Make disarmament a reality and strengthen and implement disarmament agreements including: the Firearms Protocol, the Programme of Action on small arms, and the Basic Principles on the Use of Force and Firearms by Law Enforcement Officials. This should include efforts to work on gender, peace and security (SCR 1325 & 1820), by ensuring that action plan monitoring and evaluation efforts incorporate gender-equity in decision-making bodies, draw on gender-experts, provide for women to be involved in the process, and compile sex-disaggregated data on provisions, management, use, and impacts of small arms.
Integrate Human Rights, Women Peace and Security, and Disarmament frameworks and mechanism so that prevention can work more effectively. Strengthen work to prevent violence against women and work on gender and women's rights, in all mandates.
Ensure and support women's full and equal participation in all peace negotiations, and processes. It is imperative to increase the number of representative women with all parts of security reform processes and disarmament initiatives, as dictated by SCR 1325. WILPF urges States to refuse to support any peace negotiations that do not have women as legitimate participants around the table.
“Make it Binding: Include Gender-Based Violence in the Arms Trade Treaty”
Joint Oral Statement for the 57th United Nations Commission on the Status of Women on Elimination and Prevention of all Forms of Violence Against Women and Girls
Women's International League for Peace and Freedom and Sisters of Notre Dame de Namur Passionists International; Parliamentarians for Global Action (PGA); The International Peace Bureau; Center for Women's Global Leadership; International Association of Lawyers; Against Nuclear Arms; Society of Catholic Medical Missionaries; Edmund Rice International; Global Justice Center; VIVAT International; Loretto Community; World Young Women's Christian Association; Femmes Africa Solidarité and International Physicians for the Prevention of Nuclear War (IPPNW).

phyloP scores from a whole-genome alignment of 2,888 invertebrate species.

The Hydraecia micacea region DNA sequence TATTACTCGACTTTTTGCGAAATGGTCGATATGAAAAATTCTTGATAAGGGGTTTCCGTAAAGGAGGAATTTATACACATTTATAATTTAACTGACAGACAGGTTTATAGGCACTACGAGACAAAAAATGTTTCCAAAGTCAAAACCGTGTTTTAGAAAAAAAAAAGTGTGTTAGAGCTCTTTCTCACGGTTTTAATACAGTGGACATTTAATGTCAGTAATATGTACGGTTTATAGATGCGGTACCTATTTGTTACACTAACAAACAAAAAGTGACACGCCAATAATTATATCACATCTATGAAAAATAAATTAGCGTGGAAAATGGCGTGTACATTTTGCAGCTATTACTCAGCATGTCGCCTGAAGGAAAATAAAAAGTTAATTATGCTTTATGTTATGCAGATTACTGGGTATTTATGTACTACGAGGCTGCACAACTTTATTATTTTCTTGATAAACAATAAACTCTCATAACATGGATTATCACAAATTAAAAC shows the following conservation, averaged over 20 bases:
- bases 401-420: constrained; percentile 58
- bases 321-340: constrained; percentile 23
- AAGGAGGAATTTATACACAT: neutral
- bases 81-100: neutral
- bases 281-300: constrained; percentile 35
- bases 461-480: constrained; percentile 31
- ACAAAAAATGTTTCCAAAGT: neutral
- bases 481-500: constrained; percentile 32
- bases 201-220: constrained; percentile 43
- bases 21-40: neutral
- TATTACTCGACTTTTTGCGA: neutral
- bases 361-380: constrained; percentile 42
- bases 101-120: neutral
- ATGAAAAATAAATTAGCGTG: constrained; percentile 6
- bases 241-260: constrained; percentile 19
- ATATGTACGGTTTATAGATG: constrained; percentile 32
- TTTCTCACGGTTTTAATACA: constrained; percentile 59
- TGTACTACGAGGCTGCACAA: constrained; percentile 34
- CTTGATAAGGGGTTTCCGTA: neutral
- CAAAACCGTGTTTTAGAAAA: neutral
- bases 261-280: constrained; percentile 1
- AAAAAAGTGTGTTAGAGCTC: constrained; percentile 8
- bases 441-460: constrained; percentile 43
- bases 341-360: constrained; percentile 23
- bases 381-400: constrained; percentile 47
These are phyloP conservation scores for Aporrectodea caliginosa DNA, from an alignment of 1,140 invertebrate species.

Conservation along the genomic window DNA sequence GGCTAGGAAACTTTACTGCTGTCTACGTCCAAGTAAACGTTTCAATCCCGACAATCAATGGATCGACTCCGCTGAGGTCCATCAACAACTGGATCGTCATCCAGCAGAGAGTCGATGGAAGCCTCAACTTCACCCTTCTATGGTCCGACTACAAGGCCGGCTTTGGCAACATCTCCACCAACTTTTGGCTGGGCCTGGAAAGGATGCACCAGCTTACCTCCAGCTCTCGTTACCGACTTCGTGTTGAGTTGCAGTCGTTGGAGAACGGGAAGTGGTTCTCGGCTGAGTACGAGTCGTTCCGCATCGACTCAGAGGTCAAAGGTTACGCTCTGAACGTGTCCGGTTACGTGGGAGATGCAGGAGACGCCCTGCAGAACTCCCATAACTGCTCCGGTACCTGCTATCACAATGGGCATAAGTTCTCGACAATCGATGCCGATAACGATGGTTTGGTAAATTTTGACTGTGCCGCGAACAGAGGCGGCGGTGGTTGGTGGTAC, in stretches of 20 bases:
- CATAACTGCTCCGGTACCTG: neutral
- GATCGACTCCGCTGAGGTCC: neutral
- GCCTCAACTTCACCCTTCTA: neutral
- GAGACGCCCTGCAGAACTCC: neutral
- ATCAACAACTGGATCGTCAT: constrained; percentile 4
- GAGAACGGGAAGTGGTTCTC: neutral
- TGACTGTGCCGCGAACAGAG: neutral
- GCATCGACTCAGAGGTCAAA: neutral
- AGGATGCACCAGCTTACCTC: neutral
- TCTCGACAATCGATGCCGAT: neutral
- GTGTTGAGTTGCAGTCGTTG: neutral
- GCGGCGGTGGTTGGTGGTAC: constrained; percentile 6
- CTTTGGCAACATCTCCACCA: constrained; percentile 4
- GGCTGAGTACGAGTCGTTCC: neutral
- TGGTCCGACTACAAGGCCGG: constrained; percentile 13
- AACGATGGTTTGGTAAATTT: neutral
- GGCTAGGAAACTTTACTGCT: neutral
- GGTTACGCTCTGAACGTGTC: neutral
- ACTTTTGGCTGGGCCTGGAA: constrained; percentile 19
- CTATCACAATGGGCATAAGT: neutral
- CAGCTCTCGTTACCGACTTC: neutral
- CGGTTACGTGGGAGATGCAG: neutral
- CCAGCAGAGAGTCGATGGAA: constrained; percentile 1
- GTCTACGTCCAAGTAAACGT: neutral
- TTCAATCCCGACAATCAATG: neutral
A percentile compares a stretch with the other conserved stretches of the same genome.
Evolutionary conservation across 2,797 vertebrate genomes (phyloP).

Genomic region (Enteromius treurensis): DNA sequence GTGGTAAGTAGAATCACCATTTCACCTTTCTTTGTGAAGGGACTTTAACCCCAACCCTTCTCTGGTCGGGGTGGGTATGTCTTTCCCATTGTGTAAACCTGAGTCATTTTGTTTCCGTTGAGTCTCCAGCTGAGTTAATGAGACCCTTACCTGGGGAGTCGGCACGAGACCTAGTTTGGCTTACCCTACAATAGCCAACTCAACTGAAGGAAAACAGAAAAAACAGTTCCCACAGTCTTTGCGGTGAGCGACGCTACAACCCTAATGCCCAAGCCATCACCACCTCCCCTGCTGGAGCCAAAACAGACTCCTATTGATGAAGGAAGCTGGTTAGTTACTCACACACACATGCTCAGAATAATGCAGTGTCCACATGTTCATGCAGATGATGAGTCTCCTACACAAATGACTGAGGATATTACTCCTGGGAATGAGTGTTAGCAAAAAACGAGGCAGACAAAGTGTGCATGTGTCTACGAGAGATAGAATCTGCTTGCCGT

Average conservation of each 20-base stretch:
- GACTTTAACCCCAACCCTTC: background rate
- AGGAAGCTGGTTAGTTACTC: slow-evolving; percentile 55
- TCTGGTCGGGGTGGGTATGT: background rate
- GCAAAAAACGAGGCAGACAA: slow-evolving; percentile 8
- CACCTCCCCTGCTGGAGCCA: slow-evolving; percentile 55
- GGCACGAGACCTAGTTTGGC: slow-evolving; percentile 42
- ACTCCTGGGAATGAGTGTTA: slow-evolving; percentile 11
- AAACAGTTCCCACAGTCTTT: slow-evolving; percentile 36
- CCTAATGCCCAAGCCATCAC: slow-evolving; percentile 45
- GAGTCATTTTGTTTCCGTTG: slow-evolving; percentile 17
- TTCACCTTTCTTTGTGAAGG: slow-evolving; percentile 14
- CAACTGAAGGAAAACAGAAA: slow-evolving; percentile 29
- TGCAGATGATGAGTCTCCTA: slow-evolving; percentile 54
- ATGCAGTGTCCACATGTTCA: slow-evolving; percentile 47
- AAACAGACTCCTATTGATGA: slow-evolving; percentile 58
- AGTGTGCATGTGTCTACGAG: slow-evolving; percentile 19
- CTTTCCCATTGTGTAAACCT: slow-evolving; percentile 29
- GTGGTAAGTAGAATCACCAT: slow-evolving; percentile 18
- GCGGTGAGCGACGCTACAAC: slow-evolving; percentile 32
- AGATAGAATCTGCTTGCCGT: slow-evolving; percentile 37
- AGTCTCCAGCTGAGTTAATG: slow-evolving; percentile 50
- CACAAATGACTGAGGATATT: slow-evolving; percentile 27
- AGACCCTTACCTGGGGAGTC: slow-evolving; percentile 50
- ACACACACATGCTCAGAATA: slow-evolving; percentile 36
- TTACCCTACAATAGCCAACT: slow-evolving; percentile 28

Militarization and the arms trade contribute to the legitimatization and continuation of gender inequalities, discrimination and violence against women. Emboldened by weapons, power and status, many State and non-State actors perpetrate gender-based violence with impunity. In addition to perpetuating violence, weapons are used as a source of intimidation to women's active participation in social and political life. In conflict, parties use sexual and gender-based violence as a weapon of war, and these crimes have been greatly intensified by the proliferation and availability of small arms and light weapons. For example, in my country, the Democratic Republic of Congo (DRC), multiple actors including state security forces and armed rebel groups perpetrate armed gender-based violence with impunity. Unfortunately the lethal and negative consequences of arms are not isolated to conflict zones. Guns, or the presence or threat of guns, are often used to facilitate violence in our homes and communities all over the world.